The Star Democrat

Hughes Center funds Ag Research

February 24, 2018.

QUEENSTOWN — The Harry R. Hughes Center for Agro-Ecology will provide nearly $159,000 in grant funding for two separate proposals that aim to understand different aspects of soil health in Maryland and on the Eastern Shore.

This study, performed jointly by the University of Maryland, George Washington University, the University of Delaware and Resources for the Future, deals with a phenomenon called saltwater intrusion, or when saltwater from the Bay or ocean moves into groundwater.

As saltwater infiltrates the groundwater, it can change the chemistry of the soil, which can have devastating results for forests and farmland.

The research aims to determine the extent of saltwater intrusion in the study area and its effect on soil health, and the role it plays in washing away nutrients built up in the soil, which ultimately affects Chesapeake Bay water quality. The study will also look at how to ameliorate the resulting stress on crops.

“One of the reasons why saltwater intrusion is particularly pernicious is because the outcomes are really challenging to predict, especially when you are dealing with agricultural land, where some of the nutrient histories and legacies are buried in the soil and they aren’t unlocked until you have this interaction with saltwater,” Dr. Kate Tully said. She is a principal investigator of the study and assistant professor of agroecology with the University of Maryland.

The study takes a regional approach, targeting Dorchester and Somerset counties, which are not only two of the more vulnerable locales on the Eastern Shore for sea level rise but also are among the poorest in Maryland.

Targeting regions struck by poverty, an objective of the study is to generate new and emerging, sustainable agricultural markets for salt-tolerant crops in these particular counties.

“We are excited to support expansion of the Tully proposal to help identify the extent of saltwater intrusion in Dorchester and Somerset counties and determine salt-resistant crops,” said Verna Harrison, Hughes Center board member and principal of Verna Harrison Associates LLC, a firm specializing in organizational development and resource protection with an emphasis on clean water.

“This research with direct applicability to Maryland farmers helps advance the Hughes Center mission to promote environmentally sound and economically viable agriculture,” Harrison said.

“Dr. Tully’s project is a great example of the Hughes Center getting out in front of a looming issue. Saltwater intrusion and its impact on agriculture are going to be big issues in the future,” said Steve Black said, owner of Raemelton Farm and Hughes Center board member.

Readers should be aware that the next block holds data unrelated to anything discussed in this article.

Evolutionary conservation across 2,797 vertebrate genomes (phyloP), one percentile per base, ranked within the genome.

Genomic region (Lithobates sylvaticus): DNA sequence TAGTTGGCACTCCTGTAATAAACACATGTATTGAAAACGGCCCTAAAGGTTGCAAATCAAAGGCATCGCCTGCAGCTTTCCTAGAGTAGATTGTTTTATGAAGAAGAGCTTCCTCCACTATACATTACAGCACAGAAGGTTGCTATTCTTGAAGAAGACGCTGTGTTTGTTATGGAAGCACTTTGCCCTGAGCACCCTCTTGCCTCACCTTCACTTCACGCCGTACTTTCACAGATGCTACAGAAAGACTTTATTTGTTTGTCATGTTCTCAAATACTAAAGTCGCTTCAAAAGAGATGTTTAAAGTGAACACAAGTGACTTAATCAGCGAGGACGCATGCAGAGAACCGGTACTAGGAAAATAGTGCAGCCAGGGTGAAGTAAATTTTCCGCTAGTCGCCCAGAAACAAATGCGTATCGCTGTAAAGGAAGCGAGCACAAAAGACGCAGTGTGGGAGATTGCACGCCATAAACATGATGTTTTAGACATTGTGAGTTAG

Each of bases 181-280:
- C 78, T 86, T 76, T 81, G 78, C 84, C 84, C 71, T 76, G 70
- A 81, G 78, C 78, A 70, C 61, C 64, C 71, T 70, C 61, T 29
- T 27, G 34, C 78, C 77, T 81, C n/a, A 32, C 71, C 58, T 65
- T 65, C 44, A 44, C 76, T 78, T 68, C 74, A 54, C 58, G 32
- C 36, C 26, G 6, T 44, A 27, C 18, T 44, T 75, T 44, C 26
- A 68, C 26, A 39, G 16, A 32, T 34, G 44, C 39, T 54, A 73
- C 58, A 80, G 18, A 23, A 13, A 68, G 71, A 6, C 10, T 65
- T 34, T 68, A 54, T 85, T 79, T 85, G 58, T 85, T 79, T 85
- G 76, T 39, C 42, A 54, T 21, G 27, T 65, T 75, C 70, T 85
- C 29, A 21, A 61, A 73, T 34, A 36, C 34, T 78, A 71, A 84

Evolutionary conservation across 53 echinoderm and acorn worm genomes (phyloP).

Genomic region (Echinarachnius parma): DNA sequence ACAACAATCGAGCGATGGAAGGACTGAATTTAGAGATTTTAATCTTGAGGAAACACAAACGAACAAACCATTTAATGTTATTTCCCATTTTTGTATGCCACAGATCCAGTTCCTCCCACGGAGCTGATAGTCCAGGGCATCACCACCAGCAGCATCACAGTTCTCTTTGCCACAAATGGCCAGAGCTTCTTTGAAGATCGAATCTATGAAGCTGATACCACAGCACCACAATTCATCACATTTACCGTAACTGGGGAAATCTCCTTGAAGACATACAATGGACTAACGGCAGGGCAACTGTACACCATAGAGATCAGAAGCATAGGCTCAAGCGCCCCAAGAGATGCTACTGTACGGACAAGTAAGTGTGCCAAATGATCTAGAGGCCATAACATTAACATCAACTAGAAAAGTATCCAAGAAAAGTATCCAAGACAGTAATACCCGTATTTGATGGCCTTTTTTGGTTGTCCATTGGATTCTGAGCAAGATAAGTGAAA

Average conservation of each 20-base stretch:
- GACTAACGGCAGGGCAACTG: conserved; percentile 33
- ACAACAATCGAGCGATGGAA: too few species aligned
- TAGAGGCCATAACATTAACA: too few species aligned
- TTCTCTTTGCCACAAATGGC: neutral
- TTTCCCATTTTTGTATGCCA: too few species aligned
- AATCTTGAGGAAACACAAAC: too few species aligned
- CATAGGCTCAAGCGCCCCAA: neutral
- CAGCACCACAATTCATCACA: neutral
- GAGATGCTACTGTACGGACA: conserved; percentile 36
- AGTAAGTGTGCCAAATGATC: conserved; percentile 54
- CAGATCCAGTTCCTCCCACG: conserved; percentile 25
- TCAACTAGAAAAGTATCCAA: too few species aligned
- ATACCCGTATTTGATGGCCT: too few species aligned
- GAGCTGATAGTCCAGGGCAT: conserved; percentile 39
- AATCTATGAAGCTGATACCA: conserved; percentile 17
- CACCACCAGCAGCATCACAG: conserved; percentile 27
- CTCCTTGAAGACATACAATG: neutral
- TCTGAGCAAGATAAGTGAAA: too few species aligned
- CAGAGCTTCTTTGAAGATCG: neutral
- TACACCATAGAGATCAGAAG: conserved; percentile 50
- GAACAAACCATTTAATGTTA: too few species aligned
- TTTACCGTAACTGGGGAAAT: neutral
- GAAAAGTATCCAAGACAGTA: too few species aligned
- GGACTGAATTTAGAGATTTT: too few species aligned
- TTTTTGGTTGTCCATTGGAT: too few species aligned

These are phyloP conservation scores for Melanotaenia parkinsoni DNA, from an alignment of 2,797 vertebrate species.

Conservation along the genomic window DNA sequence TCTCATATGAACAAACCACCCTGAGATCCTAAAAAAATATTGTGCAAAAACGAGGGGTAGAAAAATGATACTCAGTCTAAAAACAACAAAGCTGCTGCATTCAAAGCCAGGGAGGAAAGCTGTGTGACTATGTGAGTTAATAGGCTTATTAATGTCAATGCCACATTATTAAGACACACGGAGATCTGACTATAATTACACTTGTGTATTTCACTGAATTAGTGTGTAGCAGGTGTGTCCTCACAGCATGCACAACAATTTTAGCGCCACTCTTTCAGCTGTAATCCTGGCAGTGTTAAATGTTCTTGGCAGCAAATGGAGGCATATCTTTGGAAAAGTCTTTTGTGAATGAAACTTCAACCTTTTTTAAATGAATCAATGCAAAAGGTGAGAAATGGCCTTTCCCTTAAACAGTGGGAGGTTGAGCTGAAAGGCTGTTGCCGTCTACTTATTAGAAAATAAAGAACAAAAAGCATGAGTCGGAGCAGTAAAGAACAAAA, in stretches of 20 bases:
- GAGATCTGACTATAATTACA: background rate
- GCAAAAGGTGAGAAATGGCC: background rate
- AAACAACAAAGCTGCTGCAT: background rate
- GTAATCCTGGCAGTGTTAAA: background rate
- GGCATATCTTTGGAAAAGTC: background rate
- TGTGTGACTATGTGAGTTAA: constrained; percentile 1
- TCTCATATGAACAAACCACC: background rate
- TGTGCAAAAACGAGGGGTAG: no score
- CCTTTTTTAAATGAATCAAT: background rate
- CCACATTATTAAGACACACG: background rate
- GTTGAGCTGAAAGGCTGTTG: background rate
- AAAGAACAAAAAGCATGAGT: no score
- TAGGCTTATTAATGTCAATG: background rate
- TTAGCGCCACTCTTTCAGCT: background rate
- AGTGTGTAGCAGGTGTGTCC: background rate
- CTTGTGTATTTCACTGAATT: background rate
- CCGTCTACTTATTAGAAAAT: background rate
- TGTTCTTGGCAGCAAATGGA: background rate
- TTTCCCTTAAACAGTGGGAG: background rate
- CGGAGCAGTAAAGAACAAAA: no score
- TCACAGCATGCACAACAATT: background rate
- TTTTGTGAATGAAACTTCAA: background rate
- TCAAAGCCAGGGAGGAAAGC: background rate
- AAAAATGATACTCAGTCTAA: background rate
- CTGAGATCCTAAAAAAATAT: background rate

“By funding early research on a still-developing problem, the Hughes Center can have a greater impact on the future success of Maryland farmers,” Black said.

The Hughes Center is funding part of this research with a $126,913 grant, for the aspect of the study that looks at ameliorating salt stress. A broader objective of this study also is being funded by the U.S. Department of Agriculture National Institute of Food and Agriculture.

Research promoting economic and environmental benefits of multispecies cover crops through the Maryland Association of Soil Conservation Districts aims to promote the benefits of multi-species cover crops. The Hughes Center is fully funding it at $31,900.

The Maryland Agricultural Water Quality Cost Share program has been funding traditional, nitrogen sequestering cover crops, for farmers planting them in the fall for many years now.

Cover crops recycle unused plant nutrients remaining in the soil from a preceding summer crop and work during the winter to prevent erosion.

While the benefits of these traditional cover crops to water quality have been proven and promoted for many years, the economic and soil health benefits of multispecies cover crops have not traditionally been highlighted through the cover crop program.

Multispecies cover crops have not been funded until recently, and there is still a financial incentive given for non-mixes of cereal rye.

The proposal hypothesizes that there are economic, environmental and soil health benefits to be realized by farmers planting multispecies cover crops not solely intended for nitrogen uptake.

By understanding how benefits like nutrient management and farm profitability can be optimized, Maryland farmers will continue their status as national leaders in conservation farming practices.

“There is more to cover cropping than just cereal rye. Mono-culture grass is really just scratching the surface of what cover crops can do for Maryland agriculture,” Black said. “By funding the project, the Hughes Center is showing its desire to look at the role of cover crops holistically, from their environmental services to their impact on the farm bottom line.”

Principal investigator Lindsay Thompson plans to demonstrate an economic benefit of planting multi-species cover crops through five case studies, with a goal to increase multi-species cover crops plantings throughout Maryland.

“By funding Thompson’s research, the Hughes Center is helping to develop a better understand of the economic impact of a wider range of cover crops,” Black said.

Based in Queenstown, the Hughes Center provides leadership to promote environmentally sound and economically viable agriculture and forestry as Maryland’s preferred land use through research, outreach and collaboration. It serves as a national model, highlighting Maryland’s agriculture, forestry and environmental communities, using collaboration to form science-based solutions to manage and conserve natural resources in the Chesapeake Watershed.

Find out more about the Hughes Center and view past research here: